Wasn't he in fact indirectly challenging Frederick on his status as the organizations chief theologian? Wasn't he making a power play but with an emergency backup plan? When him and his wife went on a two week vacation before his downfall, how could he claim that he had no clue what the Governing Body would do? Isn't it more plausible that he took a vacation because he knew that if they moved on him, he could burn them in turn, cause a scandal and birth a long term book return? Isn't it most probable that he very well knew that he would have to be a martyr (all the while meticulously documenting the process) and would have to go through the 'Sanhedrin' experience to feel justified in his subsequent actions? By using the term 'Sanhedrin' he characterizes himself as a proto-Jesus. Couldn't his actual inner motivations also have made him a proto-Judas?
Franz' first book was an expose, his second a redefinition of his faith. This was in fact not new in Watchtower history and he was actually a copycat: William J. Schnell wrote 'Thirty Years a Watchtower slave' and then 'Into The Light of Christianity' way before Raymond did. The first book was a best seller and the second was less popular because Schnell tried to sell the reader on established Christianity. I dare say that Schnell's book sequence and themes are uncannily like the Franz efforts (although Franz possessed more dirt). Was Franz' two books natural progressions like Schnells (as part of some evolving catharsis) or did he know about Schnell's work through his own extensive research (including access to the apostasy literature book closet at Watchtower HQ) which was sanctioned by 70's Watchtower President Knorr?
Most worrisome is why Franz didn't gun Leo Greenlees in 'Crisis of conscience'. In the book he mentioned Greenlees having to leave while he still resided on the Governing Body. Franz gave his vote to make him step down and yet he kept absolutely silent on the matter of why Greenlees was kicked out. Wasn't his silence complacency? Franz wrote about everything else, why not this particular subject? The Watchtower pedorist scandal already broke three years before the last revision of his first book (2001 and 2004 respectively), yet he still kept silent. Was it too uncomfortable for him or was he just protecting Greenlees and his own reputation? So why wasn't his conscience in crisis over this particular matter?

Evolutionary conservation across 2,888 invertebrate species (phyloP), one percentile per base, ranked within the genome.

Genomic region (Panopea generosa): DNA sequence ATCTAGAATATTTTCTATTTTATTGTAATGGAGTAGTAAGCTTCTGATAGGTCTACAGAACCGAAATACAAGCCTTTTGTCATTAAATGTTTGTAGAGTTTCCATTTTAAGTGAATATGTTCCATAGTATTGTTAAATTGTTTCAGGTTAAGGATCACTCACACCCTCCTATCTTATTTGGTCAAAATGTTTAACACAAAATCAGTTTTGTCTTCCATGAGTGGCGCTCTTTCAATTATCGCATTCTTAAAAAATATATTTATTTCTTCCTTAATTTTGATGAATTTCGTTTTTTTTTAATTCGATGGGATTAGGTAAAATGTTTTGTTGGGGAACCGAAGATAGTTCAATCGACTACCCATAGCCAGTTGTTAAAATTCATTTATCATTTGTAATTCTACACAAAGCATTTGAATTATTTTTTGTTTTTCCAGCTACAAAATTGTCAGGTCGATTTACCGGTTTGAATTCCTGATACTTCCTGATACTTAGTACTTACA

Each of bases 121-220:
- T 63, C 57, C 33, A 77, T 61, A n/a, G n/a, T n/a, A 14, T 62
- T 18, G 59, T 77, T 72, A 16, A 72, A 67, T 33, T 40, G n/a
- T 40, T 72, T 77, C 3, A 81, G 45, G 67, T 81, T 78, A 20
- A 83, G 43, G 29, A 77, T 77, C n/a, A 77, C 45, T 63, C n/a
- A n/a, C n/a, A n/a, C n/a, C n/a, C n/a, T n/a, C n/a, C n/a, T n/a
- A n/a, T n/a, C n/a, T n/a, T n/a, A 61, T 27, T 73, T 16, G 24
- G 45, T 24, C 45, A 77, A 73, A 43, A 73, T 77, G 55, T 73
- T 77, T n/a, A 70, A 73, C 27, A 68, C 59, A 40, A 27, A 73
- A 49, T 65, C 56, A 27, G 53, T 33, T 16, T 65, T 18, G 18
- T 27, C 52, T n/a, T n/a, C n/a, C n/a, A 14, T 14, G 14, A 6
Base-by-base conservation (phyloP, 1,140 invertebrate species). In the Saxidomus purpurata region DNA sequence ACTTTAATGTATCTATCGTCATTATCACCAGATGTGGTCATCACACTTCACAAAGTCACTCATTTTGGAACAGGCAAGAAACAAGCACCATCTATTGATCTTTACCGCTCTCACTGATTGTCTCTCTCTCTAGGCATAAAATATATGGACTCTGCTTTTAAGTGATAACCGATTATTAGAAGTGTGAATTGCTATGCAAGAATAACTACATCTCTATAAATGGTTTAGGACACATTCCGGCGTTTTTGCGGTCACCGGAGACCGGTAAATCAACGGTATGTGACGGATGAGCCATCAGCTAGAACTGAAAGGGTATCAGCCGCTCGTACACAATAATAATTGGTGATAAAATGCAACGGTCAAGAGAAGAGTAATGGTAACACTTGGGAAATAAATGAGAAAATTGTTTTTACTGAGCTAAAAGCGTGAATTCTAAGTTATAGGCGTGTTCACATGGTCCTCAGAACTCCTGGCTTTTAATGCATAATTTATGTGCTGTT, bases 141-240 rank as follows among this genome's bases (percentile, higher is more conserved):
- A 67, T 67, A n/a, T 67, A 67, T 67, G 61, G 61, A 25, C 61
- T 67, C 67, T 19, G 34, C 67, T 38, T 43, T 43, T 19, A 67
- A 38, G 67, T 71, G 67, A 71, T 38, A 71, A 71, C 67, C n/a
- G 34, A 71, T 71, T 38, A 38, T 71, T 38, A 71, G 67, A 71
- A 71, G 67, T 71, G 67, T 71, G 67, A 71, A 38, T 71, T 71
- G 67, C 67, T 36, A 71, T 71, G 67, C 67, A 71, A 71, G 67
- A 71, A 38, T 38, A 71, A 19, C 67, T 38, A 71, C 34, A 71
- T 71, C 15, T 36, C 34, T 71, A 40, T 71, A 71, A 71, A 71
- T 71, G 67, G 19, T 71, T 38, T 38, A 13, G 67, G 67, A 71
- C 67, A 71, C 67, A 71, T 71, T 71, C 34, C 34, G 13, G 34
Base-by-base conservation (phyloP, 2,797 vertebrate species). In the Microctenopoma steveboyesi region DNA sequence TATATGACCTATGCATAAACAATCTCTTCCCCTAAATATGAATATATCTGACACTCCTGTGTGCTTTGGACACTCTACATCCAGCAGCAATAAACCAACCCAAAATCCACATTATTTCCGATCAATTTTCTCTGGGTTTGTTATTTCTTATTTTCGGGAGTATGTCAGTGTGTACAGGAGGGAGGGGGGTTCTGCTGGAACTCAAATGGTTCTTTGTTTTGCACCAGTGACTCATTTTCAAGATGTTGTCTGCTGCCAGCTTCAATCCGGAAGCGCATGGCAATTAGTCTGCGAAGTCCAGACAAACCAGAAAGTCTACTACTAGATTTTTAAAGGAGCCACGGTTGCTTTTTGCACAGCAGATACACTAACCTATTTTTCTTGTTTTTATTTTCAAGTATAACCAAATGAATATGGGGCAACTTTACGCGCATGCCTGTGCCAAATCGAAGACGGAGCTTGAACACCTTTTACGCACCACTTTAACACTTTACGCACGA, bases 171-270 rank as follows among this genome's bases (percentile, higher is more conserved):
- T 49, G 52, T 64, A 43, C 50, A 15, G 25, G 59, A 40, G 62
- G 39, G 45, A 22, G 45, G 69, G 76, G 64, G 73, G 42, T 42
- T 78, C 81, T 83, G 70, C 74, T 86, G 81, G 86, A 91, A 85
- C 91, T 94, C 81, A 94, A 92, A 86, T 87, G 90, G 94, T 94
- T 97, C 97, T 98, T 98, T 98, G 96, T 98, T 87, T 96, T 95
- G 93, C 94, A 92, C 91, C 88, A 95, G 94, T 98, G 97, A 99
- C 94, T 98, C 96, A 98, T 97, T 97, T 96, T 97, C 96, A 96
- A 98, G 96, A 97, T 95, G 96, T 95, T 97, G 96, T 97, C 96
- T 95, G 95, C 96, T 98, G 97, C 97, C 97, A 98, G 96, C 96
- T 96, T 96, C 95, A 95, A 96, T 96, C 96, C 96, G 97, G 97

In his defense Franz wrote the most influential book concerning Jehovah's Witnesses to date. The book is uppermost important for exposing not only some of the best examples of Watchtower scandal, but it also exposes the internal workings of the Watchtower G.O.D. (Guardians of Doctrine). Franz' first book is still the gold standard for people coming off the Watchtower merry go round and his second effort is a serious attempt to explain his post Watchtower beliefs. Within it he tries to advance Christian understanding from his own evolving Biblical perspective. He also wrote down a most beautiful and quotable book opening: "Life is uncertain and when a man dies what he knows dies along with him - unless he passes it on while still in life." Lastly, and by all accounts and in every public appearance, Raymond Franz was a very very nice and meek man. I actually did like him very much.